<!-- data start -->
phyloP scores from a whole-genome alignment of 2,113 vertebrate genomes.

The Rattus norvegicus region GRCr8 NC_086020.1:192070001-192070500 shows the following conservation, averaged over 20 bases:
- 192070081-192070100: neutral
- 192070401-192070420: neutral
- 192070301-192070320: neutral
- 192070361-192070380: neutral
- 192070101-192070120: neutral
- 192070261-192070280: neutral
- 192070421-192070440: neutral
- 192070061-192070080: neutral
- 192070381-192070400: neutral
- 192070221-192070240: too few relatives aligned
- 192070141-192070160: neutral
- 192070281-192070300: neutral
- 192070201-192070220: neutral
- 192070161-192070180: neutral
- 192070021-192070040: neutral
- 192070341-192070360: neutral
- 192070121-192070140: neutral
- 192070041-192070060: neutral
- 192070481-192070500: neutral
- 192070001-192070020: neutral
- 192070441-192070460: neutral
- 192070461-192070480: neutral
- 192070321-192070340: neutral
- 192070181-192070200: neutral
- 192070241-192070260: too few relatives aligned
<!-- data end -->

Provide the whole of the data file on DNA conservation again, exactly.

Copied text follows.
phyloP scores from a whole-genome alignment of 2,113 vertebrate genomes.

The Rattus norvegicus region GRCr8 NC_086020.1:192070001-192070500 shows the following conservation, averaged over 20 bases:
- 192070081-192070100: neutral
- 192070401-192070420: neutral
- 192070301-192070320: neutral
- 192070361-192070380: neutral
- 192070101-192070120: neutral
- 192070261-192070280: neutral
- 192070421-192070440: neutral
- 192070061-192070080: neutral
- 192070381-192070400: neutral
- 192070221-192070240: too few relatives aligned
- 192070141-192070160: neutral
- 192070281-192070300: neutral
- 192070201-192070220: neutral
- 192070161-192070180: neutral
- 192070021-192070040: neutral
- 192070341-192070360: neutral
- 192070121-192070140: neutral
- 192070041-192070060: neutral
- 192070481-192070500: neutral
- 192070001-192070020: neutral
- 192070441-192070460: neutral
- 192070461-192070480: neutral
- 192070321-192070340: neutral
- 192070181-192070200: neutral
- 192070241-192070260: too few relatives aligned